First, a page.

Ole Miss Star Faces Timetable About Being Suspended

Ole Miss star Marshall Henderson has faced an indefinite suspension since July, but it now has a timetable. Henderson will sit out the Rebels’ exhibition game on Saturday night, their regular season opener the following weekend and their first two SEC games in January.

That means the three regular season games Henderson will miss are at home against Troy and Auburn and on the road.

Henderson’s suspension was reportedly preceded by multiple failed drug tests and a return to a hard-partying lifestyle once the Rebels’ 2012-13 season ended with an NCAA tournament loss to La Salle in the Round of 32. Ole Miss subsequently set up a phone call between Henderson and Chris Herren and established a series of ground rules the rising senior had to meet to return to the team.

A player who didn’t average 20.1 points per game probably wouldn’t have received another chance given Henderson’s checkered history.

In high school, Henderson was arrested for using counterfeit money to buy marijuana. In college, he spent time in prison in spring 2012 after violating his probation by testing positive for marijuana, cocaine and alcohol. Henderson also became college basketball’s most polarizing player last season because of his habit of taunting opposing fans, whether it was gator-chomping down the court at Florida, thumping his chest in front of the Auburn student section or flipping off the entire arena after an NCAA tournament loss to LaSalle.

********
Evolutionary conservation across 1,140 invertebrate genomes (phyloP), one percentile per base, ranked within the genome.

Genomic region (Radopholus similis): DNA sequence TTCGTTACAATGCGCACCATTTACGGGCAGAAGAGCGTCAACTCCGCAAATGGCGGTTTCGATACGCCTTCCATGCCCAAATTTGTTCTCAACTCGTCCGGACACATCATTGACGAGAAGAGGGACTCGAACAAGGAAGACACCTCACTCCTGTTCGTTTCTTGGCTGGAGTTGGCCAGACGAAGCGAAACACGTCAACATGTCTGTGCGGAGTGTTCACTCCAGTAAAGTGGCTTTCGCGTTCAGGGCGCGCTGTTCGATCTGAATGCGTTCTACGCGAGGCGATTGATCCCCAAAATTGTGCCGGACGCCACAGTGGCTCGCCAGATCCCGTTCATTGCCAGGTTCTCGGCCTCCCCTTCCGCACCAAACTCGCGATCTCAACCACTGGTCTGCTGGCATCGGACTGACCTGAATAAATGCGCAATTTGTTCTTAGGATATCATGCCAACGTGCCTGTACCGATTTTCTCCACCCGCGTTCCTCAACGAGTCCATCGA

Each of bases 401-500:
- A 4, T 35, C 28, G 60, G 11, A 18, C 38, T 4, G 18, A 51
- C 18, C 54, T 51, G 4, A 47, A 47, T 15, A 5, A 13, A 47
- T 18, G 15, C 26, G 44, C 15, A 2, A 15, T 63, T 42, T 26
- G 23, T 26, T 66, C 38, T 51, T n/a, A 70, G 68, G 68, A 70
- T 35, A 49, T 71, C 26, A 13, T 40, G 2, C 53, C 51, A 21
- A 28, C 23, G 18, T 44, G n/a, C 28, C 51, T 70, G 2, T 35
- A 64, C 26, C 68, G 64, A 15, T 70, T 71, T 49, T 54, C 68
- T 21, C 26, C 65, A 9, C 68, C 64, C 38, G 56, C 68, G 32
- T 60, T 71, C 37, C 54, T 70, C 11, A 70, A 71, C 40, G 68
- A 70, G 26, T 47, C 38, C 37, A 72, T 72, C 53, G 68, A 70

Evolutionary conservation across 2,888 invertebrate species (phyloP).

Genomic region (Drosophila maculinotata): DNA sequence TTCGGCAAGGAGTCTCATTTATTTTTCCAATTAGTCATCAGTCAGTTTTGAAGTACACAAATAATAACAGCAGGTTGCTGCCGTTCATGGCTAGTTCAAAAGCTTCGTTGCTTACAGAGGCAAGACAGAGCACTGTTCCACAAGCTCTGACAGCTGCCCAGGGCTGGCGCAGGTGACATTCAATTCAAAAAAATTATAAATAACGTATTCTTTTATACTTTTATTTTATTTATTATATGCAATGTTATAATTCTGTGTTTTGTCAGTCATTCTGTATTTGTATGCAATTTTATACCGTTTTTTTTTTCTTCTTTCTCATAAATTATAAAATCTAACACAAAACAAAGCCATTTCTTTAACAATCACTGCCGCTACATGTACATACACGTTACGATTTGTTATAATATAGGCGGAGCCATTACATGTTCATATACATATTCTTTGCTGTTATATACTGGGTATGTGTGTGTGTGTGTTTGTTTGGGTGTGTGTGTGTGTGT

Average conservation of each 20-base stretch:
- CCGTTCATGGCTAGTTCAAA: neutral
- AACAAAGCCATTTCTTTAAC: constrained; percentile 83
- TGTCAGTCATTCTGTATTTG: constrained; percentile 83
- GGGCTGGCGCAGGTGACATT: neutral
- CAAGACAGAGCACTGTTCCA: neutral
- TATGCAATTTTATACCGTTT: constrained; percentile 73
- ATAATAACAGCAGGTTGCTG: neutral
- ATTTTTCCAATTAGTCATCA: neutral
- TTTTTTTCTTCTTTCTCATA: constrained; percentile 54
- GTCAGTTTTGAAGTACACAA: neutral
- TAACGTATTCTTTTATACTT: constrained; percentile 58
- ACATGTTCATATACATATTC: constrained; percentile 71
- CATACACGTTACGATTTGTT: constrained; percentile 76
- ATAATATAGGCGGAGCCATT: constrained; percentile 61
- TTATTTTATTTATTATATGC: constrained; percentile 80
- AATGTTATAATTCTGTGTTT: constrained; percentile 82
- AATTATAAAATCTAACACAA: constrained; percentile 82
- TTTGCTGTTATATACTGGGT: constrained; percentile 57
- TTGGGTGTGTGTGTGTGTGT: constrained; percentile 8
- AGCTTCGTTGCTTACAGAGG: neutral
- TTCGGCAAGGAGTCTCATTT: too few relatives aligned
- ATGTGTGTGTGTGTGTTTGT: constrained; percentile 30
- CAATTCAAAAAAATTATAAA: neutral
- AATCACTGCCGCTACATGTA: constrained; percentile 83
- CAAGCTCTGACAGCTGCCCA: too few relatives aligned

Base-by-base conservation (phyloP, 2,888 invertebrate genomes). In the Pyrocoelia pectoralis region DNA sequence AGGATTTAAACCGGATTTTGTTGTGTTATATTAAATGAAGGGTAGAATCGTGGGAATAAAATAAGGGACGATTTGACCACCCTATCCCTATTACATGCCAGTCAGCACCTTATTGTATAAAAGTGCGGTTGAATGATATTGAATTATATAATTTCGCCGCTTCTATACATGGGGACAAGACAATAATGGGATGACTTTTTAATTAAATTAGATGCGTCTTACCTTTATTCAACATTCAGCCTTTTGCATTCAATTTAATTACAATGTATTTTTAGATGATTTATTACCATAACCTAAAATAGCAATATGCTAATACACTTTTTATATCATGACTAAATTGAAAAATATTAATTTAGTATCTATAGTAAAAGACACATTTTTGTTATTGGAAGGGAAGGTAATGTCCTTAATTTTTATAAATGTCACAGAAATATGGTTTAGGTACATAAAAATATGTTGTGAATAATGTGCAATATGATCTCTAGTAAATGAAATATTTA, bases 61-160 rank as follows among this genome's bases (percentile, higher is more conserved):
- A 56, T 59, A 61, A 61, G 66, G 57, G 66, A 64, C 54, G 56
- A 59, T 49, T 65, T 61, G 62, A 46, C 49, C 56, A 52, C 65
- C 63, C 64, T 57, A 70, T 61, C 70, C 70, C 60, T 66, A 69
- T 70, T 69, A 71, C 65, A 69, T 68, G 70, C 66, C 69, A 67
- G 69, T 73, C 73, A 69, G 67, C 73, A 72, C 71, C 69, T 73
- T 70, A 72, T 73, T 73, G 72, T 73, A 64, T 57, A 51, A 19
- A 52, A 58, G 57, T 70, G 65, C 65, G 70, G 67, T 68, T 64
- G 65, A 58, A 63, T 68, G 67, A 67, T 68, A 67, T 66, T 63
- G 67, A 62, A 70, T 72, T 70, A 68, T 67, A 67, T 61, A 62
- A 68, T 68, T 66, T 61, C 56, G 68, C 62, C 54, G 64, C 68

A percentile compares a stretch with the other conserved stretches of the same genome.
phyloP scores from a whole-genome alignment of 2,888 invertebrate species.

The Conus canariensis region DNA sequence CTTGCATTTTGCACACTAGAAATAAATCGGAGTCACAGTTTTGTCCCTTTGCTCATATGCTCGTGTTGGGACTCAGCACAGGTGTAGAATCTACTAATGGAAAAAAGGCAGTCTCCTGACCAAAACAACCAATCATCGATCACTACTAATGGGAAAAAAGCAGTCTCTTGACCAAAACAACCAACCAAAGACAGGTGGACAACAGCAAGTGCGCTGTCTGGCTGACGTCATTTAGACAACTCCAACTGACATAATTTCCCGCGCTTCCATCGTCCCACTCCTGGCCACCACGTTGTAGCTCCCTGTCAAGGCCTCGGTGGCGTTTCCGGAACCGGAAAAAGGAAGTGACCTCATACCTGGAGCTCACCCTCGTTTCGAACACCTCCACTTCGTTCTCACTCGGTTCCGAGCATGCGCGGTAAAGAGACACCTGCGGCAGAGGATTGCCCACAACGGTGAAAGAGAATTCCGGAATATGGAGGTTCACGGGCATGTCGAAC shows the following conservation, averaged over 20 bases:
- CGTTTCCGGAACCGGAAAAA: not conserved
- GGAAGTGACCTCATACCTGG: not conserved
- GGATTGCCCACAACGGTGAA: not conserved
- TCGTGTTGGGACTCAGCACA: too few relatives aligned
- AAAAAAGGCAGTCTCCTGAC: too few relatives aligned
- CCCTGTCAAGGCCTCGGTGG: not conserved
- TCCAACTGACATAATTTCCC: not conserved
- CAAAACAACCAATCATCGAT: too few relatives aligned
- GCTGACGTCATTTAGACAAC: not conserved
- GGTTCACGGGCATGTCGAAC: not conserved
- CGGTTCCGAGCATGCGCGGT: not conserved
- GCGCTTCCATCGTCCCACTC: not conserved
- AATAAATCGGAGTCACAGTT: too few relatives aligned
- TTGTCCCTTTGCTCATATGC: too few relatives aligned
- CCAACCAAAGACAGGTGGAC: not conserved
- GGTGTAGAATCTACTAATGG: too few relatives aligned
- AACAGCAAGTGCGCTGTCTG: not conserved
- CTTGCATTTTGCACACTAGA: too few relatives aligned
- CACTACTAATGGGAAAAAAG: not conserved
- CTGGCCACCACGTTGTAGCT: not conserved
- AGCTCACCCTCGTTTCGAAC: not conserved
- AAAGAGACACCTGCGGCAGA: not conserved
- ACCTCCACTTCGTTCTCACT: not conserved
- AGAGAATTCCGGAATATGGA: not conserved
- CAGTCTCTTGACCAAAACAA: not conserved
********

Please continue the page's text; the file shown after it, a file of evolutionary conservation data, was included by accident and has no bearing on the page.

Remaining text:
In a recent Q&A with, Henderson acknowledged he made mistakes during the offseason and expressed gratitude to Ole Miss for not dismissing him from the team.

“When basketball is not there, it’s always been a bad time for me,” Henderson said. “I still wonder how things just got out of control. I was thinking I was above everything, which is crazy because I’ve never thought that way before.I’m like, “Well, I’m not a professional, so I don’t get paid, so why is partying when the season is over frowned upon? Why do I have to be held to a higher standard? These people I’m with — future doctors, lawyers, businessmen — they don’t have to take a drug test. Why do I? I just kind of created this unrealistic stuff in my head,” he said.

“This is the first time I ever just realized, ‘Holy crap, they gave me another chance.’ I thank them every day. I can’t believe that they did.”

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